Failure of the esophagus to develop normally, will end in a blind pouch or connect directly into the trachea instead of being a discrete passage. These defects may occur separately or in combination About half of the infants with TEF or EA also have associated anomalies, especially congenital heart disease and anorectal malformations.

Clinical manifestations of TEF and EA

Excessive salivation (drooling)

• • • •

A newborn with drooling that is accompanied with choking, coughing, and sneezing, especially when fed. Fluid returns through the nose and mouth Infant becomes cyanotic and may stop breathing Most are corrected with one surgery or two or more staged surgeries.

Alteration in Activity and Mobility

Why study this topic?

“Quest for mastery at every stage of development is related to mobility.

Infant:

Speech, language, and overall development require sensorimotor activity.

Toddler

Explore and imitate behaviors, a must for autonomy.

Preschooler

To express initiative, requires vigorous activity.

School-age

Strongly influenced by physical achievement and competition

Adolescent

Relies on mobility to achieve independence.

Effects of Immobility:
• •

Affects all body systems in some way. Major physical consequences that impact children are: o Significant loss of muscle strength, endurance, and muscle mass (atrophy) o Bone demineralization leading to osteoporosis o Loss of joint mobility and contractures. Other effects: o Metabolism  Decreased metabolic rate o Cardiovascular system  Pooling of blood in extremities  Postural hypotension  Blood clots  Dependent edema o Respiratory system  Decreased chest expansion  Can lead to increased secretions, pneumonia o GI system  Constipation o Urinary system  Difficulty voiding  UTI’s (d/t retention and urinary stasis) o Integumentary  Decreased circulation and increased pressure can lead to ulcers. o Behavioral changes in Immobilized children:  Restlessness  Lack of concentration  Depression  Regression  Egocentrism  Decreased communication  Feel isolated  May become angry, aggressive or quiet and passive

Effects of Immobility and the family:
• • • •

Financial strain Siblings may feel ignored Guilt Caregiver becomes worn out

Common Musculoskeletal problems

Traumatic injury o Soft tissue injuries to the muscles, ligaments, and tendons are common in children. o In young children they occur from mishaps during play. o For older children and adolescents, they occur during sports.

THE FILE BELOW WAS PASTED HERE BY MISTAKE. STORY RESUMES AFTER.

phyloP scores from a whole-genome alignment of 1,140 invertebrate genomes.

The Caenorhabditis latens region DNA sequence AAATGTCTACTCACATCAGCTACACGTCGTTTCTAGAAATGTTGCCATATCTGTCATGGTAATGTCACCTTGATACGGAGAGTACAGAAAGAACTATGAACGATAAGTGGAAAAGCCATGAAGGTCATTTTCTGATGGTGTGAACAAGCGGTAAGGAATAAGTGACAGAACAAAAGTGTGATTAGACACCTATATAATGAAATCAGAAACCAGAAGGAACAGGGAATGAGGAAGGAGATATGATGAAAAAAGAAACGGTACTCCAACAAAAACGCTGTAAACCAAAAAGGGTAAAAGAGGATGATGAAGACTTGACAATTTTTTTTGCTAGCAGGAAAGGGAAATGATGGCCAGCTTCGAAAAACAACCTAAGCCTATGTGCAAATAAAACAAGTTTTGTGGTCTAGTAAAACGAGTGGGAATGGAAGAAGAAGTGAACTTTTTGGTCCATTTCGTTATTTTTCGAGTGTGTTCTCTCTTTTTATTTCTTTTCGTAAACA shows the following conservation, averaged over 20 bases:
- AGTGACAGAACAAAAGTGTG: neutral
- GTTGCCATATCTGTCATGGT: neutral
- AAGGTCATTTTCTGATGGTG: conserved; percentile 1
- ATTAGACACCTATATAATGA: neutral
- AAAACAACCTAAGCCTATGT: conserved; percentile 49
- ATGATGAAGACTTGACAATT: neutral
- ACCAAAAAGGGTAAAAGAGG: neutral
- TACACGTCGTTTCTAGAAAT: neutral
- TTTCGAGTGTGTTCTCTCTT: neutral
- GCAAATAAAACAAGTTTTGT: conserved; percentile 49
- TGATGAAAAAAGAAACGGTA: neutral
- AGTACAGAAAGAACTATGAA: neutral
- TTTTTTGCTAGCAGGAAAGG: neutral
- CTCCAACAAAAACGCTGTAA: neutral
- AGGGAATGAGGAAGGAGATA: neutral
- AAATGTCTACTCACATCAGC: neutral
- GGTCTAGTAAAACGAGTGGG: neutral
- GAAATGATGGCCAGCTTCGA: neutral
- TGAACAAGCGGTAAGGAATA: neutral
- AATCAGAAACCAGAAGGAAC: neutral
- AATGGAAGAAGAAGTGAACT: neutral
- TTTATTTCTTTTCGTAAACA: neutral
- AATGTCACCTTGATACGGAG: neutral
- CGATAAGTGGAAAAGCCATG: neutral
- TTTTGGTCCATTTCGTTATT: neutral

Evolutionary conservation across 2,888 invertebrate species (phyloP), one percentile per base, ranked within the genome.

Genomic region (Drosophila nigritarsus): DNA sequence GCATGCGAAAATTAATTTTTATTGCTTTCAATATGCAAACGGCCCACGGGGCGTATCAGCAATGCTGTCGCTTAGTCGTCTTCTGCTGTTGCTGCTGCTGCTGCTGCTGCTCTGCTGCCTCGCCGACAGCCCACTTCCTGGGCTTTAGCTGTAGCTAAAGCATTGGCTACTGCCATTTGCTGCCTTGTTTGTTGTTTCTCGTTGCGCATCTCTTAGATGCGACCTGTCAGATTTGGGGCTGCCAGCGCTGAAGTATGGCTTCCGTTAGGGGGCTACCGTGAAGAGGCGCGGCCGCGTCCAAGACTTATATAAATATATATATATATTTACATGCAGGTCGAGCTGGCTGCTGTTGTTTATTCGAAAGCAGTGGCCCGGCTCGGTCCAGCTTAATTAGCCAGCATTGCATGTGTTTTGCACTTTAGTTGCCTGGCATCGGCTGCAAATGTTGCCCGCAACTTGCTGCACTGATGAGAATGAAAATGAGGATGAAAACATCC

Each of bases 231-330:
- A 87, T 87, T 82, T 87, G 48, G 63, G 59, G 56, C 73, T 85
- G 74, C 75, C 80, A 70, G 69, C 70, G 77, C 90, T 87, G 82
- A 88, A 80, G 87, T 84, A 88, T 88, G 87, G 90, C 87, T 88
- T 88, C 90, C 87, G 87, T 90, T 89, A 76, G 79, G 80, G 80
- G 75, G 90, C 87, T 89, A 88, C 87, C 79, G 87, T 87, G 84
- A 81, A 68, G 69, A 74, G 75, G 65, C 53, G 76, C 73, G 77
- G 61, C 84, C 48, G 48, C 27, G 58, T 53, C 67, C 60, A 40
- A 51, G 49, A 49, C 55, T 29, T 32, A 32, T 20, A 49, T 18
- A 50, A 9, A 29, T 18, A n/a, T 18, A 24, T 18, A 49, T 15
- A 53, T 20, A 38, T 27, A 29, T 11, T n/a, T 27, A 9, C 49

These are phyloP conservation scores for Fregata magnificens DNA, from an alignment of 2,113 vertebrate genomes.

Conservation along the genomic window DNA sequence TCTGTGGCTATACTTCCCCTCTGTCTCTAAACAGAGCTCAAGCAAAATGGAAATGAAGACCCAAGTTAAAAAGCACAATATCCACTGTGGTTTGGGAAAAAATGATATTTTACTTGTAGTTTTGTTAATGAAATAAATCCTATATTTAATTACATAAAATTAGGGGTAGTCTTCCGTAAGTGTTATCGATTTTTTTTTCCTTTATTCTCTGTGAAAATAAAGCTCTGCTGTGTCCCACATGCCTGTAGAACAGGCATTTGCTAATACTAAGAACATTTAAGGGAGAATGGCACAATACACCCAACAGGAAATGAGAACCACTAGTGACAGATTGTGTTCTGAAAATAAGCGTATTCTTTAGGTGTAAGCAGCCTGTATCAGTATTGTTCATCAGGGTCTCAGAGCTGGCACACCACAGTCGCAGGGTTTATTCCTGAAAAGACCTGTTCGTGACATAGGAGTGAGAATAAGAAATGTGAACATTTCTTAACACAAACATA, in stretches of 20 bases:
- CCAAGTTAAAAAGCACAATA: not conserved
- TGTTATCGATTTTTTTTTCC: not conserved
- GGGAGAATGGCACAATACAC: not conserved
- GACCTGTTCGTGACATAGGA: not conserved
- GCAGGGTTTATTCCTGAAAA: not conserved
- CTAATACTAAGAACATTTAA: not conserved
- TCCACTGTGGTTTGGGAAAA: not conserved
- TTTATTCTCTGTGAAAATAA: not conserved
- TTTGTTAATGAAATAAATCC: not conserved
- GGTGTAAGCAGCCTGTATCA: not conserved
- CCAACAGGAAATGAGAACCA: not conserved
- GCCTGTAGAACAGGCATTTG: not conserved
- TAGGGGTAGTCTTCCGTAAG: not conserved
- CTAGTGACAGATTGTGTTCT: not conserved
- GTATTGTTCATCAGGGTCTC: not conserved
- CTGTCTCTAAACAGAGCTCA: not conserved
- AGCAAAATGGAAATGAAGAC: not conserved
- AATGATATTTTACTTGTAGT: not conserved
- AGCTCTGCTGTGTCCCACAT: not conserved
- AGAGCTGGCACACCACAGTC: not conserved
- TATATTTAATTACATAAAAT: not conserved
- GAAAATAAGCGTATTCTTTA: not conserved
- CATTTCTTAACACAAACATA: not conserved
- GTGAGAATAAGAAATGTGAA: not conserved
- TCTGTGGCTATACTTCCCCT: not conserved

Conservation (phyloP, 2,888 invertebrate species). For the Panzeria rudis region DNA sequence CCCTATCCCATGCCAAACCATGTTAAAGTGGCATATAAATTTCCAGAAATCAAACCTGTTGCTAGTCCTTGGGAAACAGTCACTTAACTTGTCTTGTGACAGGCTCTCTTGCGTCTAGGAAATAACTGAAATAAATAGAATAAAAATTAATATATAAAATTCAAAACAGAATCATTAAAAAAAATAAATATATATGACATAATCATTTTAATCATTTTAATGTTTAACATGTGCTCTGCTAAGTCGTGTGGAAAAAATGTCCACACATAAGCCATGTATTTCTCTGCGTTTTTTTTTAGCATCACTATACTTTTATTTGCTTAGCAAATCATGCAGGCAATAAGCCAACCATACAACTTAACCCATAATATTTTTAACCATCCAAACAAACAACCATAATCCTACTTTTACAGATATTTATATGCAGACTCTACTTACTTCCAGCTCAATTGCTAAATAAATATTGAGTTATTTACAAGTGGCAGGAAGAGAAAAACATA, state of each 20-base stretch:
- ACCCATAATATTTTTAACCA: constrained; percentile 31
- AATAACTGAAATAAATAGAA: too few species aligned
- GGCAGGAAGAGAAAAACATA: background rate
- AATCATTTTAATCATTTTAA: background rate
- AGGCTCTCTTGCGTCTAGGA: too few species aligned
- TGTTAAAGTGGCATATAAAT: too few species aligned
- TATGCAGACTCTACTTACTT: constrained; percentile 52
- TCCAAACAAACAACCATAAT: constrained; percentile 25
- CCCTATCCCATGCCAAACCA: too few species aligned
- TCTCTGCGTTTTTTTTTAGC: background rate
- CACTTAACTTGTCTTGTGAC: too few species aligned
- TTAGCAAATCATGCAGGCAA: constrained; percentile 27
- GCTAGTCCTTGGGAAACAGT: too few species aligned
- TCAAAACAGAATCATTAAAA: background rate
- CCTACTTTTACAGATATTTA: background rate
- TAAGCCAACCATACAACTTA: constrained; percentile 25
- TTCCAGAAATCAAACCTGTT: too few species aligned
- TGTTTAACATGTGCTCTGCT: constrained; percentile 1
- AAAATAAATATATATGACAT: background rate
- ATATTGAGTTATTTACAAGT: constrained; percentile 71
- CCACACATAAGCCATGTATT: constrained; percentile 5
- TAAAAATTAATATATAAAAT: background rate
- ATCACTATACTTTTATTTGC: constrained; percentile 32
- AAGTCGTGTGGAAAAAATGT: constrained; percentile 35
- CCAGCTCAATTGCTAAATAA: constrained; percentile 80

Soft Tissue Injuries

Contusions (bruise) o Damage to soft tissue, subcutaneous structures, and muscles o Injured area is ecchymotic (black and blue discoloration) due to blood leaking into tissues; swollen and painful.  Cannot tell how long ago injury occurred by the bruise. o Immediate treatment is application of cold.

Sprains o Occur when trauma to a joint is so severe that a ligament is partially or completely torn or stretched. Usually involves damage to blood vessels, muscles, tendons, and nerves. o Child may describe a “snap, pop, or tearing”.

Therapeutic management of soft tissue injuries
• •

• • • •

The first 6-12 hours is the most critical for almost all soft tissue injuries. Basic principles include RICE or ICES o R.I.C.E.: Rest, ice, compression, elevation o I.C.E.S.: Ice, compression, elevation, support Ice immediately; do not apply for more than 30 minutes o Reverse effects: vasodilation occurs Elevate the extremity above heart level. Torn ligaments, especially those in the knee, are usually made immobile with a cast or splint for 3-4 weeks. Passive leg exercises, gradually increased to active leg exercises, begun as soon as sufficient healing has occurred.

Fractures

• • • • • •

Common injury at any age but more likely to occur in children and older adults Usually due to traumatic incidents at home, school, in a motor vehicle, or associated with recreational activities Rarely occur in infants unless there is an underlying hematology disorder Toddlers- be suspicious of fractures at various stages of healing School-age children—usually due to bicycle-automobile or skateboard injuries Adolescents: bikes, motorcycles, sports

Common Fracture sites:
• • • •